We used the following definitions of the key terms: Medication Reconciliation (MedRec) relates to any opportunity taken to collect a medication history, check for any differences with current medication and communicate about any differences, thus creating a current accurate list; Care Transition relates to any movement between care settings or change in responsibility of care of a patient; PERMs relate to any digital record, partial or complete, of information regarding an individual’s medications (past or current) prescribed, dispensed or used by a patient; Users relates to any person, including healthcare workers, administrators or patients and carers, using PERMs.

Methodology

Controlled trials generally determine what effect an intervention has when a number of static variables are applied but may not always identify how and why it worked [12]. In the complex world of healthcare service delivery, it is rare if the same intervention works in the same way in different contexts; it is important that these underlying causal pathways are considered to ensure that the intervention can be repeated with consistent outcomes. This is important in situations where an individual’s or organisation’s motivations and setting may influence the outcome.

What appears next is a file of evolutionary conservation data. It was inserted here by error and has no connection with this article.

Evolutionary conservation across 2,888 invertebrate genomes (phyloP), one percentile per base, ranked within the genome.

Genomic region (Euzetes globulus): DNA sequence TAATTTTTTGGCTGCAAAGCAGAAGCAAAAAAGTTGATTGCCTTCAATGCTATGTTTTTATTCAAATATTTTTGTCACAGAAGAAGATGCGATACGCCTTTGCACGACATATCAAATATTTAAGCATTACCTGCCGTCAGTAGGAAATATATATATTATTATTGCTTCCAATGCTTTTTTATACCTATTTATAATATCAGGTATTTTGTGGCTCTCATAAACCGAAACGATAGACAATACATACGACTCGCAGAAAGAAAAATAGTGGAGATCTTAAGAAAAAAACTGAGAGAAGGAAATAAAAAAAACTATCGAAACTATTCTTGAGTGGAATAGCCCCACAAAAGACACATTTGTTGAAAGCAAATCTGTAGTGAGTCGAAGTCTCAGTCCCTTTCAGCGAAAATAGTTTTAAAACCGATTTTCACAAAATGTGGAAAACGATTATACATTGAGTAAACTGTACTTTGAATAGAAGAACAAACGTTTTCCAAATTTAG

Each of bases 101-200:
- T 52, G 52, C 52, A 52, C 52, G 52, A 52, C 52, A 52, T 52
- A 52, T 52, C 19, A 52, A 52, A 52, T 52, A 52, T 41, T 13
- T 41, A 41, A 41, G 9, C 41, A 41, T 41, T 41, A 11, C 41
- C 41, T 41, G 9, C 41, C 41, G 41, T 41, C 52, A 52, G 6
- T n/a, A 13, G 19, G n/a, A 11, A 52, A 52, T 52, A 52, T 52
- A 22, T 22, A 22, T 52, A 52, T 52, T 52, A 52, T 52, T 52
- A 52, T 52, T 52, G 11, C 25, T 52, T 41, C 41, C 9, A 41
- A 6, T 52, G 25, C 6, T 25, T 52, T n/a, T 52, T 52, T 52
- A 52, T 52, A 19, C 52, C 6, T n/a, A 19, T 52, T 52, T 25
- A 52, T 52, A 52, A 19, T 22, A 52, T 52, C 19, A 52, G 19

Other researchers have examined the effectiveness of using PERMs to improve MedRec at care transition [13,14,15]. Realist methodology requires the researcher to use a different lens, in order to discover that which cannot be seen, allowing a deeper insight into the process of systematically and transparently synthesizing relevant literature in order to understand and develop theories (the unit of analysis in a realist review) about how and why things work or not, as well as what effect it has [16]. These "developed theories" are distinct from any existing theories, models or frameworks in the health informatics literature which were developed using alternative methods such as action research, for example the Clinical Adoption Meta-Model, or measurement scale validation, such as the Technology Acceptance Model. However, any such existing frameworks identified in the included studies were recorded and are considered in the discussion [17, 18].